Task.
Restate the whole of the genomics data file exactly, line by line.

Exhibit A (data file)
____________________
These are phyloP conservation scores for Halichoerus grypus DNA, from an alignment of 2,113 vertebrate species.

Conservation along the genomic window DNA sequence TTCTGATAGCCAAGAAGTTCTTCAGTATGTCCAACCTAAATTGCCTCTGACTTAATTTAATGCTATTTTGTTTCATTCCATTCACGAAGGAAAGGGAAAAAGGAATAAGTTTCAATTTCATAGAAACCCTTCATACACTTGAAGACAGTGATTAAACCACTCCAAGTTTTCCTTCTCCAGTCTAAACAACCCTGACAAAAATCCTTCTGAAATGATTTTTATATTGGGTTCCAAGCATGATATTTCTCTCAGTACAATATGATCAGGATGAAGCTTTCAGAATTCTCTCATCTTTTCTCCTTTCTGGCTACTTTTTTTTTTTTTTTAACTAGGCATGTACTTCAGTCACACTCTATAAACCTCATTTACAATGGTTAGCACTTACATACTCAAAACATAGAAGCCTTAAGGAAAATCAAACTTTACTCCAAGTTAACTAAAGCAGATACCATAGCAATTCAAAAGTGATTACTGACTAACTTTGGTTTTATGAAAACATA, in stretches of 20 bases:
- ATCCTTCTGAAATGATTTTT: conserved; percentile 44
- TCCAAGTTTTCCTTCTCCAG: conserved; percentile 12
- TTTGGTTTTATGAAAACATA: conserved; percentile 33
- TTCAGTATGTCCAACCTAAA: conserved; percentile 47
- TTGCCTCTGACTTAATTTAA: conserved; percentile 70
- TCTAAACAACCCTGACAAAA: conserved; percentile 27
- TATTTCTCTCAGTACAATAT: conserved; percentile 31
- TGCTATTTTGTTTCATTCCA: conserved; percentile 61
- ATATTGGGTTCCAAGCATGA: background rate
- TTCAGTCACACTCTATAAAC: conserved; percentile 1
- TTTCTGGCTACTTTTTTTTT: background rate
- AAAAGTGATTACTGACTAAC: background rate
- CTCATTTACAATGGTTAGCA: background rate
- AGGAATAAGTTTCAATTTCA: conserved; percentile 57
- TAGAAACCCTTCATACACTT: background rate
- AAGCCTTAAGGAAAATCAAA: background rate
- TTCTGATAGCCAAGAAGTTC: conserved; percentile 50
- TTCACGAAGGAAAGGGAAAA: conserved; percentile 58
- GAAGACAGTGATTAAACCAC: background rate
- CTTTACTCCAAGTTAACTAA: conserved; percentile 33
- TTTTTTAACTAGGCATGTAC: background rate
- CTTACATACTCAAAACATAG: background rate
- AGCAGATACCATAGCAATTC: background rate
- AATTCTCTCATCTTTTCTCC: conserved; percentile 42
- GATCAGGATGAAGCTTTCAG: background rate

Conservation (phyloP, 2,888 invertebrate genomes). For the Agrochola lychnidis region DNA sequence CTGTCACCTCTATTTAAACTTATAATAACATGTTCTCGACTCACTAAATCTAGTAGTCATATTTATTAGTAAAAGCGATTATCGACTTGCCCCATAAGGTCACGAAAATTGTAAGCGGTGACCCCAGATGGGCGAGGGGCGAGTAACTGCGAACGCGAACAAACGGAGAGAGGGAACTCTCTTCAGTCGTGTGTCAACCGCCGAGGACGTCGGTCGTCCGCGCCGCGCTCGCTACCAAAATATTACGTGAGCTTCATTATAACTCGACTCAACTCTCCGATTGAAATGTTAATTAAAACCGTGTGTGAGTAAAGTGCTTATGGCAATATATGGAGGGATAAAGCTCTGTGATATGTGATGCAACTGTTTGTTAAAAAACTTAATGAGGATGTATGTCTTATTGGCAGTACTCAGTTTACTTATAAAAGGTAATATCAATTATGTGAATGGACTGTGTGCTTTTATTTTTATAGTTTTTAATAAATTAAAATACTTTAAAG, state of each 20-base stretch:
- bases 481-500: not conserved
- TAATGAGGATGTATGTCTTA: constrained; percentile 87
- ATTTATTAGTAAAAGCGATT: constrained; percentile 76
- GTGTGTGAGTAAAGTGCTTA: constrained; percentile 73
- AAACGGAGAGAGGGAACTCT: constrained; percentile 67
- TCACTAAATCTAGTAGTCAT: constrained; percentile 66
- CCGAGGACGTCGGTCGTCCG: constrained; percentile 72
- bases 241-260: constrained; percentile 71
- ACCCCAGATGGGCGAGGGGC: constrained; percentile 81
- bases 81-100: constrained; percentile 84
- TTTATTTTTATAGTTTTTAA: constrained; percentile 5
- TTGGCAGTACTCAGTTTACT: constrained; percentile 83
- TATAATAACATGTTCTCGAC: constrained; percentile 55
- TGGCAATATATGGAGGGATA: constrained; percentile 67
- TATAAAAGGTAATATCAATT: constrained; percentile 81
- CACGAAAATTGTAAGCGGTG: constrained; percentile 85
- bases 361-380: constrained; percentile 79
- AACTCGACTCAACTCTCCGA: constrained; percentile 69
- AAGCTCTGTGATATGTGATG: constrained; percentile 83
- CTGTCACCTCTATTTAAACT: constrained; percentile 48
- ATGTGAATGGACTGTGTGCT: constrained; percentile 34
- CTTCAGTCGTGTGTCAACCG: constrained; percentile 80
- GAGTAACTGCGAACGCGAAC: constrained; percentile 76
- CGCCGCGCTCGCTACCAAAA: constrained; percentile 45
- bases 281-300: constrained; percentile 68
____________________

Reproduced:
These are phyloP conservation scores for Halichoerus grypus DNA, from an alignment of 2,113 vertebrate species.

Conservation along the genomic window DNA sequence TTCTGATAGCCAAGAAGTTCTTCAGTATGTCCAACCTAAATTGCCTCTGACTTAATTTAATGCTATTTTGTTTCATTCCATTCACGAAGGAAAGGGAAAAAGGAATAAGTTTCAATTTCATAGAAACCCTTCATACACTTGAAGACAGTGATTAAACCACTCCAAGTTTTCCTTCTCCAGTCTAAACAACCCTGACAAAAATCCTTCTGAAATGATTTTTATATTGGGTTCCAAGCATGATATTTCTCTCAGTACAATATGATCAGGATGAAGCTTTCAGAATTCTCTCATCTTTTCTCCTTTCTGGCTACTTTTTTTTTTTTTTTAACTAGGCATGTACTTCAGTCACACTCTATAAACCTCATTTACAATGGTTAGCACTTACATACTCAAAACATAGAAGCCTTAAGGAAAATCAAACTTTACTCCAAGTTAACTAAAGCAGATACCATAGCAATTCAAAAGTGATTACTGACTAACTTTGGTTTTATGAAAACATA, in stretches of 20 bases:
- ATCCTTCTGAAATGATTTTT: conserved; percentile 44
- TCCAAGTTTTCCTTCTCCAG: conserved; percentile 12
- TTTGGTTTTATGAAAACATA: conserved; percentile 33
- TTCAGTATGTCCAACCTAAA: conserved; percentile 47
- TTGCCTCTGACTTAATTTAA: conserved; percentile 70
- TCTAAACAACCCTGACAAAA: conserved; percentile 27
- TATTTCTCTCAGTACAATAT: conserved; percentile 31
- TGCTATTTTGTTTCATTCCA: conserved; percentile 61
- ATATTGGGTTCCAAGCATGA: background rate
- TTCAGTCACACTCTATAAAC: conserved; percentile 1
- TTTCTGGCTACTTTTTTTTT: background rate
- AAAAGTGATTACTGACTAAC: background rate
- CTCATTTACAATGGTTAGCA: background rate
- AGGAATAAGTTTCAATTTCA: conserved; percentile 57
- TAGAAACCCTTCATACACTT: background rate
- AAGCCTTAAGGAAAATCAAA: background rate
- TTCTGATAGCCAAGAAGTTC: conserved; percentile 50
- TTCACGAAGGAAAGGGAAAA: conserved; percentile 58
- GAAGACAGTGATTAAACCAC: background rate
- CTTTACTCCAAGTTAACTAA: conserved; percentile 33
- TTTTTTAACTAGGCATGTAC: background rate
- CTTACATACTCAAAACATAG: background rate
- AGCAGATACCATAGCAATTC: background rate
- AATTCTCTCATCTTTTCTCC: conserved; percentile 42
- GATCAGGATGAAGCTTTCAG: background rate

Conservation (phyloP, 2,888 invertebrate genomes). For the Agrochola lychnidis region DNA sequence CTGTCACCTCTATTTAAACTTATAATAACATGTTCTCGACTCACTAAATCTAGTAGTCATATTTATTAGTAAAAGCGATTATCGACTTGCCCCATAAGGTCACGAAAATTGTAAGCGGTGACCCCAGATGGGCGAGGGGCGAGTAACTGCGAACGCGAACAAACGGAGAGAGGGAACTCTCTTCAGTCGTGTGTCAACCGCCGAGGACGTCGGTCGTCCGCGCCGCGCTCGCTACCAAAATATTACGTGAGCTTCATTATAACTCGACTCAACTCTCCGATTGAAATGTTAATTAAAACCGTGTGTGAGTAAAGTGCTTATGGCAATATATGGAGGGATAAAGCTCTGTGATATGTGATGCAACTGTTTGTTAAAAAACTTAATGAGGATGTATGTCTTATTGGCAGTACTCAGTTTACTTATAAAAGGTAATATCAATTATGTGAATGGACTGTGTGCTTTTATTTTTATAGTTTTTAATAAATTAAAATACTTTAAAG, state of each 20-base stretch:
- bases 481-500: not conserved
- TAATGAGGATGTATGTCTTA: constrained; percentile 87
- ATTTATTAGTAAAAGCGATT: constrained; percentile 76
- GTGTGTGAGTAAAGTGCTTA: constrained; percentile 73
- AAACGGAGAGAGGGAACTCT: constrained; percentile 67
- TCACTAAATCTAGTAGTCAT: constrained; percentile 66
- CCGAGGACGTCGGTCGTCCG: constrained; percentile 72
- bases 241-260: constrained; percentile 71
- ACCCCAGATGGGCGAGGGGC: constrained; percentile 81
- bases 81-100: constrained; percentile 84
- TTTATTTTTATAGTTTTTAA: constrained; percentile 5
- TTGGCAGTACTCAGTTTACT: constrained; percentile 83
- TATAATAACATGTTCTCGAC: constrained; percentile 55
- TGGCAATATATGGAGGGATA: constrained; percentile 67
- TATAAAAGGTAATATCAATT: constrained; percentile 81
- CACGAAAATTGTAAGCGGTG: constrained; percentile 85
- bases 361-380: constrained; percentile 79
- AACTCGACTCAACTCTCCGA: constrained; percentile 69
- AAGCTCTGTGATATGTGATG: constrained; percentile 83
- CTGTCACCTCTATTTAAACT: constrained; percentile 48
- ATGTGAATGGACTGTGTGCT: constrained; percentile 34
- CTTCAGTCGTGTGTCAACCG: constrained; percentile 80
- GAGTAACTGCGAACGCGAAC: constrained; percentile 76
- CGCCGCGCTCGCTACCAAAA: constrained; percentile 45
- bases 281-300: constrained; percentile 68